Jeffrey Kobrin
Looking to the Parasha to Inspire Our Parenting

Putting Down Our Foot

Instagram is probably really, really bad for kids, especially for girls. I’ll return to this point, but I open with it not only to get your attention but also to illustrate that as a parent, sometimes it’s okay to put your foot down and set limits.  There’s a reason that God gave parents greater knowledge and experience than their kids: we are to use that knowledge and insight to help them.  

Commenting on this week’s parasha of Toldot in his insightful Nekudat Peticha (here’s the English version), Rabbi Amnon Bazak observes that the Torah tells us the reason why Yitzchak loved his son Esav: ki tzayid be-fiv, “because game was in his mouth.”  But when it comes to why Rikva ohevet et Yaakov, why Rivka loved Yaakov, the Torah gives no reason.  Rav Bazak posits that Rivka loved Yaakov because of the prophecy she received when pregnant with the twins: she was told that the older would serve the younger.  Rivka wanted that prophecy to come true, and therefore loved Yaakov.  And apparently Rivka never shared that prophecy with her husband, Yitzchak.  Not sharing it would later force her to dress up her younger son as her older one in order to fool her blind husband, tricking him into giving the younger one the blessing of dominance.  Takeaway number one: if you are blessed with a co-parent, make sure that you parent together.  

But that idea is obvious.  What is less apparent is the second takeaway, which is that sometimes we know more than our kids, and it’s okay to act on that knowledge when parenting them.  We are not acting “superior” to our kids when we give them limits; we are giving them the benefit of our own expertise.  Instagram and other social media, for example, is an area in which our parental insight may be important.

If our concern is our kids’ mental health, we should worry less about “screen time,” write researchers Greg Lukianoff and Jonathan Haidt (although imposing time limits is still a good idea), and worry more about the potential effects of social media on depression and anxiety.  “The most damaging seem to be those that encourage kids to post photos or videos of themselves to be rated by strangers. Instagram… encourages girls to show off their photo-edited beauty, perfect lives, and fun frolics with friends. Their posting behavior then gets reinforced… by hundreds of small rewards in the form of likes, shares, comments, and followers. [S]uch frequent social comparisons and quantified popularity updates may be harmful.”  The idea is to limit or even prohibit “the use of platforms that amplify social comparison rather than social connection.”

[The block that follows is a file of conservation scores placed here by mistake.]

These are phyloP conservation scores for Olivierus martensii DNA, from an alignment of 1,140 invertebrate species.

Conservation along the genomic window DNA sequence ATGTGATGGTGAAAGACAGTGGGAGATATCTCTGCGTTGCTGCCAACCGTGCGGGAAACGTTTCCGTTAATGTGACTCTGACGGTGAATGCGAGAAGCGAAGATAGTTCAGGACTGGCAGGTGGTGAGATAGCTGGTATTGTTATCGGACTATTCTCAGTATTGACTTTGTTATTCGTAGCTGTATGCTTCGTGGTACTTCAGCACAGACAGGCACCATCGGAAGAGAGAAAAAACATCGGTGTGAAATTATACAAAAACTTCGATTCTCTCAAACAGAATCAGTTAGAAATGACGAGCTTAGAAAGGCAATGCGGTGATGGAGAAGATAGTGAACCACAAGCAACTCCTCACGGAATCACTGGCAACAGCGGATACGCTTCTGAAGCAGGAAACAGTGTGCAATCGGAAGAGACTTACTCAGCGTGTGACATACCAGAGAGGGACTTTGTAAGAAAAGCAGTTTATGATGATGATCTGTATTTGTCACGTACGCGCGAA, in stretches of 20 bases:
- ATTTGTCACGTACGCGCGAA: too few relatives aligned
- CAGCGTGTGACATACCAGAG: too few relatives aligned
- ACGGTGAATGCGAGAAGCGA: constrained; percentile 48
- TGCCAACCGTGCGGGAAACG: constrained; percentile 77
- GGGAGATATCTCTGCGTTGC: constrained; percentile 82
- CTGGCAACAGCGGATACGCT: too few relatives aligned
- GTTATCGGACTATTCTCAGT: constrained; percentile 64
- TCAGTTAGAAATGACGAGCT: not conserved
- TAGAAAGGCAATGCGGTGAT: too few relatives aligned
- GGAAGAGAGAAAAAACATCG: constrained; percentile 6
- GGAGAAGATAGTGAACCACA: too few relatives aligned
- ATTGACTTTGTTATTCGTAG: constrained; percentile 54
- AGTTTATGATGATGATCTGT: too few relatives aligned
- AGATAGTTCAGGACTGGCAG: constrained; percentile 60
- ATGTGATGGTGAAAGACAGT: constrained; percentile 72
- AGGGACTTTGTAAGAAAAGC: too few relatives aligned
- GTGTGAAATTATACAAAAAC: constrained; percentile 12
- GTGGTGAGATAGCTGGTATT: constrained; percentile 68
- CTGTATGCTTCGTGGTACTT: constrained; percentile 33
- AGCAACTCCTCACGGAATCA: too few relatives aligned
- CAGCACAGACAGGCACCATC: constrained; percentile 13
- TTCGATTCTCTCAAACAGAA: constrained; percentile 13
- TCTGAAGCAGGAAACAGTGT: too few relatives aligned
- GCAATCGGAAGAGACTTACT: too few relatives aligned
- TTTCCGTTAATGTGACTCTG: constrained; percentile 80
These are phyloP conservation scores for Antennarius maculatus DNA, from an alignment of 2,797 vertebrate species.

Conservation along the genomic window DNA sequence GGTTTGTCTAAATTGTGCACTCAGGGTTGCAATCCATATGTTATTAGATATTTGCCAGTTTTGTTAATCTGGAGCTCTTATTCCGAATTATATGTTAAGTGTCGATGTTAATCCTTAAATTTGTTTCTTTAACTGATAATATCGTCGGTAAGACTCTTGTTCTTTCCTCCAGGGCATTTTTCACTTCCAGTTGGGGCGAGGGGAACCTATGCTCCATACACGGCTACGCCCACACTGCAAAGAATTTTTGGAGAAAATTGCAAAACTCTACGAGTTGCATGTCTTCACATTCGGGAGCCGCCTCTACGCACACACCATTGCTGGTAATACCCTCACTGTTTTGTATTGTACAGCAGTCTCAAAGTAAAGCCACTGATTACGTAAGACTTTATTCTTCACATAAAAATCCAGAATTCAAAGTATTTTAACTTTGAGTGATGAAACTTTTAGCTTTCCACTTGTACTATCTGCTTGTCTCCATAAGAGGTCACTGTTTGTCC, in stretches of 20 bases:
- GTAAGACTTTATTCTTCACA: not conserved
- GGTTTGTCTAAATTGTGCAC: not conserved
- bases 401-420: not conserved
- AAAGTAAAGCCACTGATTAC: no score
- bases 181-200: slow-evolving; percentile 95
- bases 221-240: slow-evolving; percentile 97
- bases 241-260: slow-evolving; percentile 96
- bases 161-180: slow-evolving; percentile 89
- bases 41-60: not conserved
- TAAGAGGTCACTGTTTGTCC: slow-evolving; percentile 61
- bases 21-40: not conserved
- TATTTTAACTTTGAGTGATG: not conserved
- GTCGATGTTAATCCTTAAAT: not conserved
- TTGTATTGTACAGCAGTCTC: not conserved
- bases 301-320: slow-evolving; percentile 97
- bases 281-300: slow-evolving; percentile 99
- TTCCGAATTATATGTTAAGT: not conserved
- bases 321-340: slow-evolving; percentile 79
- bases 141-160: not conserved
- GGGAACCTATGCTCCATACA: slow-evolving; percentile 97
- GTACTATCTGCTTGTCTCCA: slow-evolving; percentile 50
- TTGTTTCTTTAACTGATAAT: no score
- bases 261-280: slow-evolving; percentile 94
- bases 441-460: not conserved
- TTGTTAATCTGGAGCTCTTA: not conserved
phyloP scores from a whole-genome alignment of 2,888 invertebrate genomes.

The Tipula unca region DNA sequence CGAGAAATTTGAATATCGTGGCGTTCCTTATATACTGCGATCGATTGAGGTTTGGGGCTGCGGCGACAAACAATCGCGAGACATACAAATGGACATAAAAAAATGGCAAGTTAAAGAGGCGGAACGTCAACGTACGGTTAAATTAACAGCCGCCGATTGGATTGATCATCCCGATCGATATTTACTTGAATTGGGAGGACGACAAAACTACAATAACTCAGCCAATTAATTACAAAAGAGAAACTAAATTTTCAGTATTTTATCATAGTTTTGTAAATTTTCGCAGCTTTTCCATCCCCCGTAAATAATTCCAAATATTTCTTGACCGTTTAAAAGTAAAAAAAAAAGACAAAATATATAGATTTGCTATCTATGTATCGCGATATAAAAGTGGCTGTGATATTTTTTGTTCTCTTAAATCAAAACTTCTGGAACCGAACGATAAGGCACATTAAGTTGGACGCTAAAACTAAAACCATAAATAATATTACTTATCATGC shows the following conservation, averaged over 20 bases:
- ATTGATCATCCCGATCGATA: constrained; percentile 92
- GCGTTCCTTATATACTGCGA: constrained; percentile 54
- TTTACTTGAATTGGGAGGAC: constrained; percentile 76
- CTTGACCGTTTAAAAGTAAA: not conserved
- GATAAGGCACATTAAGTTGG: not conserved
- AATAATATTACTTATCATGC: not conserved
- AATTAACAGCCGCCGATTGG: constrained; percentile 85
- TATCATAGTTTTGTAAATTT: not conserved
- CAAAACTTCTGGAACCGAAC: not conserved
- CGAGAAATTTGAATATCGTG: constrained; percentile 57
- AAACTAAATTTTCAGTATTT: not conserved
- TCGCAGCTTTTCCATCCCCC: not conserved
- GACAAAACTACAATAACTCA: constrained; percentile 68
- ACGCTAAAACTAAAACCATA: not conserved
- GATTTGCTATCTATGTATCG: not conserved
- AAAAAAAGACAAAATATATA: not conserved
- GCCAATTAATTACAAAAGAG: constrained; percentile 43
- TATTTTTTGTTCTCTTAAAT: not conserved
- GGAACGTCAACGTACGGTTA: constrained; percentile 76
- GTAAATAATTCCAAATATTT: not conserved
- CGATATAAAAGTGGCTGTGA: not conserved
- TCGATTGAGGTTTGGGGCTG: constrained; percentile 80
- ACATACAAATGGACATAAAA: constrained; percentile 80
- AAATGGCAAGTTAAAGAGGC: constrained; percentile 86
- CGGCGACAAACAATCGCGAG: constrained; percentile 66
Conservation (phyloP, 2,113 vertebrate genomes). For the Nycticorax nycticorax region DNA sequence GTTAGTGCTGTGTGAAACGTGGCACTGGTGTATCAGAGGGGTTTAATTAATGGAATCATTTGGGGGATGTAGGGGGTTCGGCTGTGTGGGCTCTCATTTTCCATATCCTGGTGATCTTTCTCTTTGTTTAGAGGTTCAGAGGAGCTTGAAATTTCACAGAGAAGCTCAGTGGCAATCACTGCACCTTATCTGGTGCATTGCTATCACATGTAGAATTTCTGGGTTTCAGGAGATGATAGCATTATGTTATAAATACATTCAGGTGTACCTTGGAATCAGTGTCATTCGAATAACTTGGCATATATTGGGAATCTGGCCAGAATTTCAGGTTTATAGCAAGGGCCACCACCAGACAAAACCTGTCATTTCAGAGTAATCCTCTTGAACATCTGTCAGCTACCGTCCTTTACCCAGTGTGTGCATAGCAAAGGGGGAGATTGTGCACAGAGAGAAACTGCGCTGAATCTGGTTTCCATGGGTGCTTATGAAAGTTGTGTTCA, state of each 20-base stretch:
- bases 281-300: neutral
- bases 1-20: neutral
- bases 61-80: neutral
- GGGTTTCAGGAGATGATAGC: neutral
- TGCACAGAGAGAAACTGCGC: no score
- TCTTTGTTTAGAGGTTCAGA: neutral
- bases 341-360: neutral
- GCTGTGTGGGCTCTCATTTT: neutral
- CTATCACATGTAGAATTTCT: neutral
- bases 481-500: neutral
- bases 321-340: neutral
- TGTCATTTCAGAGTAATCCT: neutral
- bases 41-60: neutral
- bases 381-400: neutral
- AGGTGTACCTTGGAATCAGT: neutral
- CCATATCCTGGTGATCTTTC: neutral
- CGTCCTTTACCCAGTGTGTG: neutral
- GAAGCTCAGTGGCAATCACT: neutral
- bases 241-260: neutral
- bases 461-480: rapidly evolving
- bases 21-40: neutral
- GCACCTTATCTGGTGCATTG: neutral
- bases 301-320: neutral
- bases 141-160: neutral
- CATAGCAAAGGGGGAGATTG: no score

We have a responsibility to use the insight we have earned as adults in order to teach, protect, and support our children.  That’s what both Yitzchak tried to do with Esav and what Rivka tried to do for Yaakov.  Haidt and Lukianoff suggest that we discuss with our kids the amount of time they would like to spend on devices each day, what other “non-phone activities” they want to do, about which apps improve their lives and which ones are just drains on their time.  “Ultimately,” they write, “we want our kids to be self-regulating.  But even many adults have trouble with this; high schoolers and especially middle schoolers will need some support or structure to prevent digital media from taking over most of their day.”

Not only is it okay to say no to our kids, to use our hard-won knowledge and experience to set limits for them — it’s our job.  We refer to Rivka as Imenu, “our mother.”  While Rivka is technically our ancestor, maybe she can serve as a role model of motherhood for us as well.

Shabbat Shalom.

About the Author
Jeffrey Kobrin is the Rosh HaYeshiva/Head of School at the North Shore Hebrew Academy in Great Neck, New York. He has bachelors and masters degrees in English literature from Columbia University, semikha from RIETS at Yeshiva University, and a PhD in English education from Columbia University’s Teachers College. He lives in Riverdale, New York, with his wife, Michelle Greenberg-Kobrin, and their daughters.
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